We stayed in an apartment in Vienna (Wien – Did you know Wiener just means someone or something from Vienna?  How did I never know that?  It doesn’t seem quite so snicker-worthy now…actually, yes it does.) from December 19-22, having taken a taxi there from Budapest.  We liked it, but in hindsight I would have allocated one of those days to Salzburg which, being next to the Alps, is prettier and more charming.  We had seen so many castles and rivers and beautiful buildings that Vienna was just more of the same.  I know that sounds terribly spoiled of me, but after a while, the places start to look alike.

On December 20, we walked a mile to Old Town and saw the enormous Imperial palace where the Spanish Riding School and Lippizaner Stallions are.  A few weeks before, I had read a bit about the show; but most people said it was not what they expected – that the horses were essentially just being exercised.  So no horse show for us, but we did get stopped by a young man in 18th-century garb who asked if we wanted to attend a concert of classical music, including Mozart pieces, that would also include ballet and ballroom dancing and opera singing.  The concert is held in the very room where six-year-old Mozart, his sister, and their father had performed for the royal family.  We bought the tickets and went that night.  It was cheesy, as the online reviewers had said, but we were in the land of Mozart; and these were the tickets that were available.  We walked around the Christmas Market for a few minutes that afternoon.  For some reason before we embarked on our European adventure, I imagined Europe as begin immune to the proliferation of ubiquitous, Chinese-made goods we have in the US.  Europeans are smarter than Americans, aren’t they?  They appreciate quality and still have craftsmen and artisans, right?  To some extent, but it’s not on display at the Christmas markets.  Throngs of people push and shove each other.  When you finally get up to a booth, you realize there’s nothing there worth buying anyway.  I guess that was good news for my wallet, but disappointing nonetheless.  We ate lunch in a cafe that’s part of the castle complex and then spent a couple hours touring the Sisi Museum – the portion of the palace where the public can see the vast collection of silver, porcelain, and fancy China dishes that the royal family used as well as some of the rooms used by Empress Elisabeth “Sisi” who was stabbed to death while on a trip to Geneva in 1898.  The museum talked about her mystique and showed clips of movies that had been made about her.  I had never heard of her and was reminded again of the poor quality of my education.  Her husband Franz Joseph was one of the last of the Habsburgs to rule Austria where a Habsburg had been on the throne since 1276 (and his butt was sore).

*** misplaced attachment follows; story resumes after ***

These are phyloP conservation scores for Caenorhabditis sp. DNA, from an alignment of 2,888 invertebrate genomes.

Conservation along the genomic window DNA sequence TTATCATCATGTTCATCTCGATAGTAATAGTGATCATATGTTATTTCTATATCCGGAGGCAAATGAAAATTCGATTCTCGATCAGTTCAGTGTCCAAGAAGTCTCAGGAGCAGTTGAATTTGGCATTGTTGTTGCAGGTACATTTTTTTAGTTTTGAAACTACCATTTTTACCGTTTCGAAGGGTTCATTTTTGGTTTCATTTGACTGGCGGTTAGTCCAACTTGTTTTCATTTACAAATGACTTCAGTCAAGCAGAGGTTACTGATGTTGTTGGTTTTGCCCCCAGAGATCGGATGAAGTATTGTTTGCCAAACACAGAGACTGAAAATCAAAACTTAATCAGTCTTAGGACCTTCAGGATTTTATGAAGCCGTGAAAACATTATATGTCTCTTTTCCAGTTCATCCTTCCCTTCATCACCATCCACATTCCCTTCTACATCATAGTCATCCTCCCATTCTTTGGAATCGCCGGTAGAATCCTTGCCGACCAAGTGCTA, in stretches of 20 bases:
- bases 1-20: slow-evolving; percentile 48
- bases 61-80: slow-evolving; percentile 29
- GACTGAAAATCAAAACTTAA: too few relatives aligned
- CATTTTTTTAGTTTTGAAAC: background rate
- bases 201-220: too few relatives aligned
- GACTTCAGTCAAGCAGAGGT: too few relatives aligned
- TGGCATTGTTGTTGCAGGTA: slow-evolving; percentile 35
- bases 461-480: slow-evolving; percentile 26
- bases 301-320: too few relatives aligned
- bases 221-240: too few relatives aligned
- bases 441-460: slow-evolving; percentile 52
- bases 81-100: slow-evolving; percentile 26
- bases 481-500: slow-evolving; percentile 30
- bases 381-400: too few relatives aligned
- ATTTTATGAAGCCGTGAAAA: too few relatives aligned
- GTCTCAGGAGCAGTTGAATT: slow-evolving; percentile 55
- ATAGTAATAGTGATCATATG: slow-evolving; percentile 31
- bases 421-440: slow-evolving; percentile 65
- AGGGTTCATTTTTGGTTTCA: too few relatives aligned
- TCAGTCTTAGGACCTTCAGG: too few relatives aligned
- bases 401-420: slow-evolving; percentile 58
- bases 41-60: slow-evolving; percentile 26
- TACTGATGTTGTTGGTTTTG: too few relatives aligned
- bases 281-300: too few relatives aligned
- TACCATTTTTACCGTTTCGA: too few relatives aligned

The next day we walked to Augarten, a large, lovely, nearby park that had been the hunting grounds for some past royal member.  I guess that’s the case with most European parks.  The hoi polloi didn’t get to enjoy nature within the city until they overthrew the monarchy and took over the grounds for themselves.  There are two, large concrete monstrosities there that I couldn’t imagine what they had been used for.  I found this description on

Flakturm VII G is one of several flak towers constructed by Hitler (literally — he personally took part in designing them) in 1942 to act as combined bomb shelters and anti-aircraft battlements against the Allied forces — a job they carried out so well that when the Soviets later tried to demolish them in peacetime, their explosives only hurt the surrounding buildings. That’s probably because the flak tower’s walls are 15-feet-thick reinforced concrete. It was built to house up to 2,000 people, and its original firepower was, in scientific terms, totally ball-slapping insane. Also, the tower was and, with slight renovations, could easily still be totally autonomous, with its own electricity, air and water supply systems.


After leaving here, the kids walked to Prater amusement park where they went on a ferris wheel that is supposedly world-famous.  Laurel said they waited in a long line and then only went around once since the wheel stopped at every car to let people on and off – never just moving freely.  That made me sad.  Laurel took this picture from the ferris wheel looking down.  She says it’s a Coca-Cola truck towards the top of the picture that people were inexplicably gathering around at this amusement park’s Christmas market.


So that’s our Vienna story.  On the 22nd we took a train to Salzburg where we spent only one night.  I’ve already blogged about our afternoon and evening there but will add another blog post to detail our morning and early afternoon there the next day before we went to the train station to start our 8 1/2-hour trip back to Paris.

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